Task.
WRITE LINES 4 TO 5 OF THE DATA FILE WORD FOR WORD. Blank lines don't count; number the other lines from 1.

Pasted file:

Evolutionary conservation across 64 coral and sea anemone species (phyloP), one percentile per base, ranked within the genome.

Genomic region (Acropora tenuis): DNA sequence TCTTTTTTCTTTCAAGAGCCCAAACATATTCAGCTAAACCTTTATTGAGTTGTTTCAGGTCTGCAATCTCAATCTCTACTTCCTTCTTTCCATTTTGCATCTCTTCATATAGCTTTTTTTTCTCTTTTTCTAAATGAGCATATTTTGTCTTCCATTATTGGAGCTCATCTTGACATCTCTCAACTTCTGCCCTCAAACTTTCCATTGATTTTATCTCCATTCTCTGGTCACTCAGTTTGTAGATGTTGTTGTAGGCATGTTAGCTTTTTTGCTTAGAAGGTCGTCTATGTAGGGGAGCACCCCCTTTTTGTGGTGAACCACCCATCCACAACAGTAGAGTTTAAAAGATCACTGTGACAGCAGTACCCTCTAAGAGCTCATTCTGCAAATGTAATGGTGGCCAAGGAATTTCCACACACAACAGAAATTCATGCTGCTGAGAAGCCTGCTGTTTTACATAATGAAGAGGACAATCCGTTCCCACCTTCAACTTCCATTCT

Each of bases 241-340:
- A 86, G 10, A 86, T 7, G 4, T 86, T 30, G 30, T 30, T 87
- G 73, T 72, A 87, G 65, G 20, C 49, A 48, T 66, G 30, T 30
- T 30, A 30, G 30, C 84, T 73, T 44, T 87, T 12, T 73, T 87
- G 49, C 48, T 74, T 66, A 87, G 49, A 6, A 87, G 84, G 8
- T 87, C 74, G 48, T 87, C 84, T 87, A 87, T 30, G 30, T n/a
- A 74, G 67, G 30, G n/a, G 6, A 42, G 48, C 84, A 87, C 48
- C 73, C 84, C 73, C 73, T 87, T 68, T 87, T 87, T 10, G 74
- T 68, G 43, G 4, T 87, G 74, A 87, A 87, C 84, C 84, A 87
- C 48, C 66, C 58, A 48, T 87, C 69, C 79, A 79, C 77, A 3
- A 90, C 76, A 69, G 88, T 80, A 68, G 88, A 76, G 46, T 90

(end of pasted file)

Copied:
- A 86, G 10, A 86, T 7, G 4, T 86, T 30, G 30, T 30, T 87
- G 73, T 72, A 87, G 65, G 20, C 49, A 48, T 66, G 30, T 30